They leered at each other, then the tom glanced to the west. The hen took a couple of jerky steps, then went back to pecking the ground. The young gobbler watched and watched. Rejected, he walked to the northeast, up and over the knoll and out of sight…
A Trip to the “Outdoor Trading Post”
Pressing farm work filled a recent Monday afternoon. A sticky note from last November made its way to the top of the “to-do” pile. Emails flew through cyberspace. A rendezvous to pick up a large tractor part took shape. The Dodge Ram was on the road by 1 p.m. Much to my delight, Tami felt up to riding along.
Light snow fell, enough to make the landscape beautiful, but not enough to make the driving miserable or unpleasant. We chatted along the way, then she got quiet. She said she felt up to it, and asked if we could stop on the way back at the big-box outdoor store. We usually make that store a day-trip on our anniversary, but she was too ill to travel then.
The paperwork took longer than it did to load the steel frame. Thirty minutes later we pulled into a handicapped parking spot right in front of the main doors. She found a fully-charged scooter and I tagged along for a few minutes as she motored to the clothing section. I then headed to the gun side of the store. Rack after rack of modern guns filled the wall behind the glass showcases. Eight mass-produced, reproduction muzzleloaders hid upright in a deserted corner. The “black powder accoutrements center” occupied eight feet of display space. I had to really hunt to find that section. I never did find the 18th-century clothing racks. Hmmm…
After all of two minutes, I started wandering about. The display of knock-down steel targets was interesting. A $99.00 spinner target with six three-inch paddles would last for six hits from “Old Turkey Feathers.” To be fair, I’ve been asked not to shoot the smoothbore at a couple of silhouette matches and woodswalks, because their steel clangors were not heavy enough for the trade gun’s death spheres. I can accept that.
The boxes and boxes of modern ammunition were mind boggling, at least for me. All I could think was, “What do you do if you buy the wrong ammunition? How do you know what’s safe to shoot?” Then I shifted to my own circumstance. “You have two packed-full muzzleloading cabinets that need cleaning,” I chided. “Where would you find room to store boxes of steel or plastic suppositories?”
With a deep sigh, I wondered how I managed to hunt an entire season with seven round balls and a half pound of black powder, stored in a buffalo horn and a flimsy deerskin pouch. Mind boggling, as well…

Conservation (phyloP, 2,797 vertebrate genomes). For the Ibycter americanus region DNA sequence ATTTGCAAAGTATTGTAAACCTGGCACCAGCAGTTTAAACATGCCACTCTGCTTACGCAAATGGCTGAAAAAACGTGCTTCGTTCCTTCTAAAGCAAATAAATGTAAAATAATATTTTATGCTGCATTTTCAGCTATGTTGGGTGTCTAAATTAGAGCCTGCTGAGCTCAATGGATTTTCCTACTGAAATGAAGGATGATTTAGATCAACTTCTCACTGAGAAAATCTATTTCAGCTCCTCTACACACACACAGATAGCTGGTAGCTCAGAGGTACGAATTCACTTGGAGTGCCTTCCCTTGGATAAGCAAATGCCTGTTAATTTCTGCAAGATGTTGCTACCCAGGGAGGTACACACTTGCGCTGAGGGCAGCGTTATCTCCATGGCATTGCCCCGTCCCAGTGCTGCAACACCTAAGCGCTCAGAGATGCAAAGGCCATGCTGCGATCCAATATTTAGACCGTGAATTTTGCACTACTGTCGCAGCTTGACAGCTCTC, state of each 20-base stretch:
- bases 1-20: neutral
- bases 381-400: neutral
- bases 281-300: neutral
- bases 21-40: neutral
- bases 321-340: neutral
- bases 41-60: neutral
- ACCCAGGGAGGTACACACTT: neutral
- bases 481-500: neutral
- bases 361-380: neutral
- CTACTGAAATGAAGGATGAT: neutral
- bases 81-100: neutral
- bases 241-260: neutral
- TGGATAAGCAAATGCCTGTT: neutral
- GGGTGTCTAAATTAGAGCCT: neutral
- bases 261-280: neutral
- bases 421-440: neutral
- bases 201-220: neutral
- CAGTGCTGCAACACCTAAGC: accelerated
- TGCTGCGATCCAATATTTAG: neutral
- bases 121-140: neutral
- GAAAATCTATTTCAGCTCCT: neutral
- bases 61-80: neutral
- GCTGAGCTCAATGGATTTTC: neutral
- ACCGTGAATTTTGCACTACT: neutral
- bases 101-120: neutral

Now, I’m a people watcher, so I started observing the local wildlife. A clean-cut gentleman in a tailored suit and black wool overcoat (he had “middle executive” written all over him) stood at a showcase admiring a revolver on a black velvet pad. He and the sales clerk spoke a language foreign to me. Oh, I recognized the English words, but not the context or jargon. What happened to “flintlock,” “smooth-bored” and “grains of FFg black powder”?
That glass case alone displayed 45 pistols, multiplied by six or so cases. I’d have to figure that one long hand; my abacus is at the bead-makers for reconditioning. And scopes? There were six glass cases of those, with about 36 scopes per case (yup, I counted ‘em. Hey, I had time on my hands). The lenses on some of the scopes were bigger than the lens on my good Nikon camera. And $1,000.00 plus for a scope?
This last fall I made a rear sight for the “Silver Cross,” Tami’s chiefs-grade trade gun, so my grandson could use the smoothbore for hunting deer and turkeys. I didn’t want to dovetail the barrel, so I cut a strip of steel from an old joist hanger, bent it, then filed and shaped it to make the sight. I used artificial sinew to hold it in place. It took all of an hour, and I questioned spending that much time on a rear sight. With a chuckle, I remembered those misgivings as I gazed in amazement at the scopes. I could not help but think, “Five cents for the material and twenty-five dollars in labor (I always pay myself more than I can really earn)?”